The conversation of the best center in NBA history is largely dominated by names like Wilt Chamberlain, Bill Russell, Kareem Abdul Jabbar and Shaquille O’neal. But there is a fifth name that should be included in this conversation, and it is Moses Malone. In fact, he just might be one of the most underrated basketball players of all time.
Moses Malone was a standout at Petersburg high school in Virginia and went undefeated in his final two years. He eventually planned to go to college and play at Maryland, however, he was selected in the 1974 ABA draft and thus, turned pro right from high school.
He began his pro basketball career with the ABA’s Utah Stars and was an all-star in his rookie year. After the Stars folded the following year, he was sold to the Spirits of St. Louis and averaged a double double in his two seasons with the team. But after the 1975-76 season, the ABA and NBA merged and (because his team wasn’t chosen to join the NBA, he was included in the pool of players in the 1976 ABA dispersal draft.
His first little while in the NBA was tumultuous and actually appeared on three teams before he even played three games. He was drafted by Portland, but they traded him before he played a game to the Buffalo Braves, where he only played two games before he was dealt to the Houston Rockets.
He found a home in Houston and instantly became a great player but a phenomenal rebounder as he averaged over 13 a game and set the record for the most offensive rebounds in a season. Over the next few years, he continued to be a beast on the boards, but greatly improved his offensive play and scoring. And by 1978-79 (after he gained 15 lbs in the offseason), Malone became one of the premier centers in the league as he averaged almost 25 points a game and just shy of 18 rebounds per game, which won him his first NBA MVP award.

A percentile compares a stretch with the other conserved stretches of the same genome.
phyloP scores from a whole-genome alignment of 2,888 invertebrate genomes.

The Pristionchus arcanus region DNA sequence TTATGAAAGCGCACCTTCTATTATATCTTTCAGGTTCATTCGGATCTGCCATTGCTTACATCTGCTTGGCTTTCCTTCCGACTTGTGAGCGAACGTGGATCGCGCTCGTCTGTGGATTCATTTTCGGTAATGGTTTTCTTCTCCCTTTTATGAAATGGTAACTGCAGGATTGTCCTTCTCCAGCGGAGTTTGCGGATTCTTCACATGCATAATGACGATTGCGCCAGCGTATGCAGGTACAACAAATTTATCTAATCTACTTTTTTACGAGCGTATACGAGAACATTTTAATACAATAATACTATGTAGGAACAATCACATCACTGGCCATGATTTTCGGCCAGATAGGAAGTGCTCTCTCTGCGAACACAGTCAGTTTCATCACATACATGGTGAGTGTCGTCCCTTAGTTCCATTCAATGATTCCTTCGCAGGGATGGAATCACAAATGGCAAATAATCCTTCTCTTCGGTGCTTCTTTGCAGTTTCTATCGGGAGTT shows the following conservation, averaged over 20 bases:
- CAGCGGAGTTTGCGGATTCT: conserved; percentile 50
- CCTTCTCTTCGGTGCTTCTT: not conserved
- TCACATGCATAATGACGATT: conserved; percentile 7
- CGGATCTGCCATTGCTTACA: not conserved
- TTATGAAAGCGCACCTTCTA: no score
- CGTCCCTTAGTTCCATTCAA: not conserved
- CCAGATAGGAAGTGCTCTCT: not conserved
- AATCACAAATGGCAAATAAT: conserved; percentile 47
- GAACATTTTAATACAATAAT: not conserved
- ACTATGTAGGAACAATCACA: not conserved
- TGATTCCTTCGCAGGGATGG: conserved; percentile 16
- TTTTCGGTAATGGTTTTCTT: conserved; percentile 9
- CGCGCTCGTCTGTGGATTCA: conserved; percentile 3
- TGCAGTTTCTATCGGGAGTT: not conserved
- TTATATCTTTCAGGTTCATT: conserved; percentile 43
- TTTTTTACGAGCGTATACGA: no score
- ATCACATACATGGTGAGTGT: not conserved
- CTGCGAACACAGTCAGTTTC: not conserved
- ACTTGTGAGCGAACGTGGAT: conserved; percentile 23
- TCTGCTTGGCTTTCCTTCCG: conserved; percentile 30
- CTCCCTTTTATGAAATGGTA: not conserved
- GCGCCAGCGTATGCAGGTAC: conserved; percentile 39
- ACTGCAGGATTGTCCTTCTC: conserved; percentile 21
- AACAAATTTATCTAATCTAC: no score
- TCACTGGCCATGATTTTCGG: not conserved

After all this success, he signed with the Philadelphia 76ers as a free agent and even FURTHER elevated his game. While his points tapered off a little, his leadership qualities evolved and he became the team’s unquestioned leader. In fact, he won two straight MVPs in Philly in 1982 and 1983, and even won a title with the team in 1983. After Philadelphia he went on to play for a number of other teams as his career declined, but his hay day was among the best ever.
For his career, which spanned nearly 20 years in the NBA, he had some insane per game averages. Despite having 5 pretty bad (by his standards) seasons to end his career, he still averaged 20.6 PPG and 12.2 RPG throughout his NBA career. Match those up with his other accomplishments such as 3 MVPs, 12 time all-star and 8 time All NBA team member, and you have a resume that deserves to be in the conversation among the best centers of all time.